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How to acquire a physics education by self-effort

  1. Sep 29, 2012 #1
    Hello, I live in an area where the local university does not have any night classes. I want to restart my education and any courses in physics are not available when I am not working. I am posting this message here in order to test the feasibility of acquiring the text books, notes, lab assignments and equipment to conduct the work myself. In short, I am willing to spend the money to self-teach myself a sophmore course in physics. Does anyone have any suggestions about this? Thank you.
  2. jcsd
  3. Sep 29, 2012 #2

    Simon Bridge

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  4. Sep 29, 2012 #3


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  5. Sep 29, 2012 #4
    Also there are two missing things that you need to figure out how to get:

    1) a study group. Learning physics is an interactive process, and so you need a study group of people that are serious about studying phyiscs.

    2) a way of turning learning into cash. One of the things that universities do is that they hand you a piece of paper which you can use to convert your learning into cash. This is important because cash let's you learn more stuff.

    The good news is that all of the raw material you need to learn physics is online and it's not too difficult to find. The problem is that you'll have to figure out how to 1) get a social network and 2) turn learning to cash.

    Also if you can talk with someone at the local university to mentor you, that will help a lot.
  6. Sep 29, 2012 #5
    I think it will require a lot of dedication on your part but it's certainly possible.

    I'd pickup an old cheap copy of Halliday & Resnick's Physics Vol. 1 & 2 from Amazon and one of those "2500 solved problems in Physics" texts from your local bookstore (to make sure it's not for high schoolers).

    As far as a lab manual, you should be able to go onto the websites of most colleges and universities and order the required lab manuals for their physics classes. Usually there are two physics curriculums in academia and they will be termed as such e.g. "college physics" being the light version and "university physics" being the heavy one.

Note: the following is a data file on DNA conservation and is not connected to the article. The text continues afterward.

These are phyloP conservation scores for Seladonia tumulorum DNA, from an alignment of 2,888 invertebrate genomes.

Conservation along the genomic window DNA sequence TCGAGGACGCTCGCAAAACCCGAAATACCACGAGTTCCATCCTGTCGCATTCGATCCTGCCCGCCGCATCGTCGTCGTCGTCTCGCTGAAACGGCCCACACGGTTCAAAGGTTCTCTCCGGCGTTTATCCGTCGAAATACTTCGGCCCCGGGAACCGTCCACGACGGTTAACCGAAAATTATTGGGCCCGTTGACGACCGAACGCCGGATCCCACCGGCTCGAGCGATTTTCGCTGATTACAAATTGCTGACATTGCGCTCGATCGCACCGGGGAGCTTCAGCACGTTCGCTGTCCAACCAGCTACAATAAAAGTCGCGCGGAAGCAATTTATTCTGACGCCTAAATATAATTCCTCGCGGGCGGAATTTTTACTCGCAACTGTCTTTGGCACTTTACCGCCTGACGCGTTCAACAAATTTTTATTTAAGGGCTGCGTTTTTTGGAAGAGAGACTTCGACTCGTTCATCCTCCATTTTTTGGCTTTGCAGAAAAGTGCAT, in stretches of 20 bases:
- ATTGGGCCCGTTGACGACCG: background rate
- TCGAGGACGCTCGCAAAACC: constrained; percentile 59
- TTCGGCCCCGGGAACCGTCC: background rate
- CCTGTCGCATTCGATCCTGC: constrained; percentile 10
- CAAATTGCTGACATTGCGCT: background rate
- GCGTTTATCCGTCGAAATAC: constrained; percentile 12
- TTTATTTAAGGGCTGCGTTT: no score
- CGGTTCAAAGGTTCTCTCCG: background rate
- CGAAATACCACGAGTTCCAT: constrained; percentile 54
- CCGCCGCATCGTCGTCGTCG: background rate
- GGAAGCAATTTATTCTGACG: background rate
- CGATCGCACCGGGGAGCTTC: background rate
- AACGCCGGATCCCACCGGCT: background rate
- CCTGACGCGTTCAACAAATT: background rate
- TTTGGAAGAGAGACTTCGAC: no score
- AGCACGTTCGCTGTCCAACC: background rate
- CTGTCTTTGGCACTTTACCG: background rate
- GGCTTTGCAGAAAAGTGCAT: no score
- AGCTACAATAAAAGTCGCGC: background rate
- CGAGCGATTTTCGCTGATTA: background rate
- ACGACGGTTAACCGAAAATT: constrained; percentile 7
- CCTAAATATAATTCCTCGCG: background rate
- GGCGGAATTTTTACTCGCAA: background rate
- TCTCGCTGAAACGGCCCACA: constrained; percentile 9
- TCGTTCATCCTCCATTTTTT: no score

As far as a study group, the internet should be fine for this level of material. Chances are if you have a question, someone somewhere has already asked it on the web.
  7. Sep 30, 2012 #6

    Simon Bridge

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    In NZ, we improvise a lot of the freshman undergrad equipment ... you can build a good-enough air track without spending the money for one of those for eg.

    Not just undergrad though - I remember needing a very flat table for graduate optics and not having the budget for a state of the art optics table. Turned out that the monumental masons down the road could cut a slab of granite even flatter than the "proper" table for a tenth of the price so we used that.

    The best practice, as has been mentioned, is to find others who would like to do the same thing. Even in the old days when physics was a pass-time for rich people ("look at me I'm so rich I can afford to do science for fun!") you had to have collaborators, and people to skite to of course.

    It is also possible to do physics entirely theoretically ... though this is to be strongly discouraged.
  8. Oct 1, 2012 #7
    To all of you, thank you for your responses. I like the link at PASCO and the <a href="http://www.pasco.com/family/structures-systems/index.cfm"> [Broken] Structures-Systems</a> kit is amazing. I will follow up on your suggestions.
    Last edited by a moderator: May 6, 2017
  9. Oct 3, 2012 #8
    As far as experiments go, I think that you can set up trying to build the experiment to be half the challenge. For example, you are trying to show that a baseball follows a parabola. How do you go about doing that?

    One of the easier ways that I can think of is to just record a baseball with a webcam. But then in order to figure out the angles and velocities involved is non-trivial and part of the fun of doing the experiment.
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